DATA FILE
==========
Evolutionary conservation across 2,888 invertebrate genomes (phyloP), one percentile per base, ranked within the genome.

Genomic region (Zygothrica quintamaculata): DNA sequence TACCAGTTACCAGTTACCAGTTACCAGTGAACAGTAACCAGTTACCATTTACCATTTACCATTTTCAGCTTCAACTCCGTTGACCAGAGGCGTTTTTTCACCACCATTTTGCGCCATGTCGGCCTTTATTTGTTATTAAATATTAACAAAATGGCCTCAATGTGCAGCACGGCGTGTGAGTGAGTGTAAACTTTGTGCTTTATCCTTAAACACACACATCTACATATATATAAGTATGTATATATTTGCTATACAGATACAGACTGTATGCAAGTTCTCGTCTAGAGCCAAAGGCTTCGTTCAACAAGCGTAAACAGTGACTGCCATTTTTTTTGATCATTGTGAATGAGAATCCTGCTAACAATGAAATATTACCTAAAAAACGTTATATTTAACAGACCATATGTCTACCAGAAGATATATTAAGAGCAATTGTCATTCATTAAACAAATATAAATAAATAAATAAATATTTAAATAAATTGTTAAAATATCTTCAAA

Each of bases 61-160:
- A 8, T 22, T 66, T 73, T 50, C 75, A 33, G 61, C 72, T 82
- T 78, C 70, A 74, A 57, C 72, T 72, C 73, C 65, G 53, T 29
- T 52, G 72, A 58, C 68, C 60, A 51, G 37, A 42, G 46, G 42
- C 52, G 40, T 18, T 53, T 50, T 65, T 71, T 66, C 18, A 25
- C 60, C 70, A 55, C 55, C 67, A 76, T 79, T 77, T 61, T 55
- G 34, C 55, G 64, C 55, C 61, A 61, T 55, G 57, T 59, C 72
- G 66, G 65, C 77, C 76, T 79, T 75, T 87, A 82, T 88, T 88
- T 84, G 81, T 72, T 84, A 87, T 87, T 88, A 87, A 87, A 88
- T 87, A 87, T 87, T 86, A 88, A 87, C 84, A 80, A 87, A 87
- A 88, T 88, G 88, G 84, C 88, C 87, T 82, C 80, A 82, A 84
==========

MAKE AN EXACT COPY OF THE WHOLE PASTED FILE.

Evolutionary conservation across 2,888 invertebrate genomes (phyloP), one percentile per base, ranked within the genome.

Genomic region (Zygothrica quintamaculata): DNA sequence TACCAGTTACCAGTTACCAGTTACCAGTGAACAGTAACCAGTTACCATTTACCATTTACCATTTTCAGCTTCAACTCCGTTGACCAGAGGCGTTTTTTCACCACCATTTTGCGCCATGTCGGCCTTTATTTGTTATTAAATATTAACAAAATGGCCTCAATGTGCAGCACGGCGTGTGAGTGAGTGTAAACTTTGTGCTTTATCCTTAAACACACACATCTACATATATATAAGTATGTATATATTTGCTATACAGATACAGACTGTATGCAAGTTCTCGTCTAGAGCCAAAGGCTTCGTTCAACAAGCGTAAACAGTGACTGCCATTTTTTTTGATCATTGTGAATGAGAATCCTGCTAACAATGAAATATTACCTAAAAAACGTTATATTTAACAGACCATATGTCTACCAGAAGATATATTAAGAGCAATTGTCATTCATTAAACAAATATAAATAAATAAATAAATATTTAAATAAATTGTTAAAATATCTTCAAA

Each of bases 61-160:
- A 8, T 22, T 66, T 73, T 50, C 75, A 33, G 61, C 72, T 82
- T 78, C 70, A 74, A 57, C 72, T 72, C 73, C 65, G 53, T 29
- T 52, G 72, A 58, C 68, C 60, A 51, G 37, A 42, G 46, G 42
- C 52, G 40, T 18, T 53, T 50, T 65, T 71, T 66, C 18, A 25
- C 60, C 70, A 55, C 55, C 67, A 76, T 79, T 77, T 61, T 55
- G 34, C 55, G 64, C 55, C 61, A 61, T 55, G 57, T 59, C 72
- G 66, G 65, C 77, C 76, T 79, T 75, T 87, A 82, T 88, T 88
- T 84, G 81, T 72, T 84, A 87, T 87, T 88, A 87, A 87, A 88
- T 87, A 87, T 87, T 86, A 88, A 87, C 84, A 80, A 87, A 87
- A 88, T 88, G 88, G 84, C 88, C 87, T 82, C 80, A 82, A 84